Note: The recording featured above is a “3D binaural soundscape”. Please wear headphones for a profound listening experience that will make you think you’re actually out there, immersed in the natural world!
I always strive to keep my ears well-tuned, in order to perceive uplifting soundscapes that might easily escape notice, but sometimes I am not quite up to the task. Such was the case in late July of 2018.
I met up with two recording friends at one of my favorite wild areas … Shindagin Hollow in upstate New York, near where I live. We were very glad to see one another and immediately began chatting about this and that as we hooked up our recording equipment (they with parabolic reflectors and me with my binaural soundscape microphone). Then we dispersed, heading into the forest in different directions, each hoping to capture something of value.
It was then that I paused for a moment just to take in the scene … a foggy misty morning following a rainy night … the deep forest of hemlocks and hardwoods … drip from leaves in all directions … and subtle bird songs. I took a long slow breath and began to amble down the trail. At that moment, a wood thrush caught my attention, singing in the distance though quite clear. I stopped and listened more attentively … another was sounding off from even farther away, and a very faint one as well, unless I was just imagining it. And did I just hear a hermit thrush, buried in the mix?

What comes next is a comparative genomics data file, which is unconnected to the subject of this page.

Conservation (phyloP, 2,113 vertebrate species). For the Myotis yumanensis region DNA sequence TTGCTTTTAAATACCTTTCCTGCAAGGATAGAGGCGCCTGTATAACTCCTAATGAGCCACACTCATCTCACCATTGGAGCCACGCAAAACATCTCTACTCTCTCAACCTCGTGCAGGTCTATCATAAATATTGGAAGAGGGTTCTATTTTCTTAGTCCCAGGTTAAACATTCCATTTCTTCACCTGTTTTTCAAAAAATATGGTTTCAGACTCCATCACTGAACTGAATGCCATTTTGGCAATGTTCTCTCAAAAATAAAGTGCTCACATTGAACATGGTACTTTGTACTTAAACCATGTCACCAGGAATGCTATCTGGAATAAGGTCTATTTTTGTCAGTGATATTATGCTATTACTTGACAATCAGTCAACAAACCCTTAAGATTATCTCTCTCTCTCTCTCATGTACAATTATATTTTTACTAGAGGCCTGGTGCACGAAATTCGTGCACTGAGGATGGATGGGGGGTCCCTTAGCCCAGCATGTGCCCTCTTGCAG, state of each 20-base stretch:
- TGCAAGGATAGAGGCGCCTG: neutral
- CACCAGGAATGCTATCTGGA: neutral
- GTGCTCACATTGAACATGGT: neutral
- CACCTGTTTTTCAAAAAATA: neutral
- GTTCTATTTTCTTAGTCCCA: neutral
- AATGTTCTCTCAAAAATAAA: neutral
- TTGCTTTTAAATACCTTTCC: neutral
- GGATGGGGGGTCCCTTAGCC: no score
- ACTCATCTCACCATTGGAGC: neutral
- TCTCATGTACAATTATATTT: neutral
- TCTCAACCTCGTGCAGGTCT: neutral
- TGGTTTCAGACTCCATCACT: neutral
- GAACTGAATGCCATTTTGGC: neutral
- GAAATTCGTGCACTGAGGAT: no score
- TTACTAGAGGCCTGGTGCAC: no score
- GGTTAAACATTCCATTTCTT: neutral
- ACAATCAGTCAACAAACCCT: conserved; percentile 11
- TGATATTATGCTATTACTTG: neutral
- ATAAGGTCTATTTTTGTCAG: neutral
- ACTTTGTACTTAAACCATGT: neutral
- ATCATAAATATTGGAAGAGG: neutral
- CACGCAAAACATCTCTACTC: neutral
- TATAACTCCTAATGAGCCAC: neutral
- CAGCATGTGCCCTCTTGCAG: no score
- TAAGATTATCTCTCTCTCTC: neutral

Oh my, I almost did not notice … there, right next to the road, a lone ground cricket trilling prominently from the gravel. How could I have missed such an obvious sound? And then I detected a barred owl, hooting way off in the distance. And a mourning dove, just audible, cooing softly time and again.
Suddenly, I shook myself awake, finally aware of the miracle before me! The magic I was hoping to find somewhere down the trail was actually right next to me, fully and elegantly expressed! I did not need to walk down the trail in search of anything because nature was already showering me with an exalted mix, an elixir so pure and powerful that it thrilled my entire being, but only after I became fully receptive to it. Had I kept walking, I would have missed it entirely. Thank you wood thrush for breaking the spell of my self absorption, for unplugging my ears and inviting me into the here and now!
So finally I jumped into action … I quickly set up my soundscape mic, hit record, and prayed that nothing would interrupt this amazing concert so freely given. How careful we must be to keep our minds calm and quiet and our senses free of interference, so that we do not miss the extraordinary beauty that nature showers upon us, sometimes subtly, and often when we least expect it to arrive.
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Beautiful, beautiful, beautiful. Thanks so much.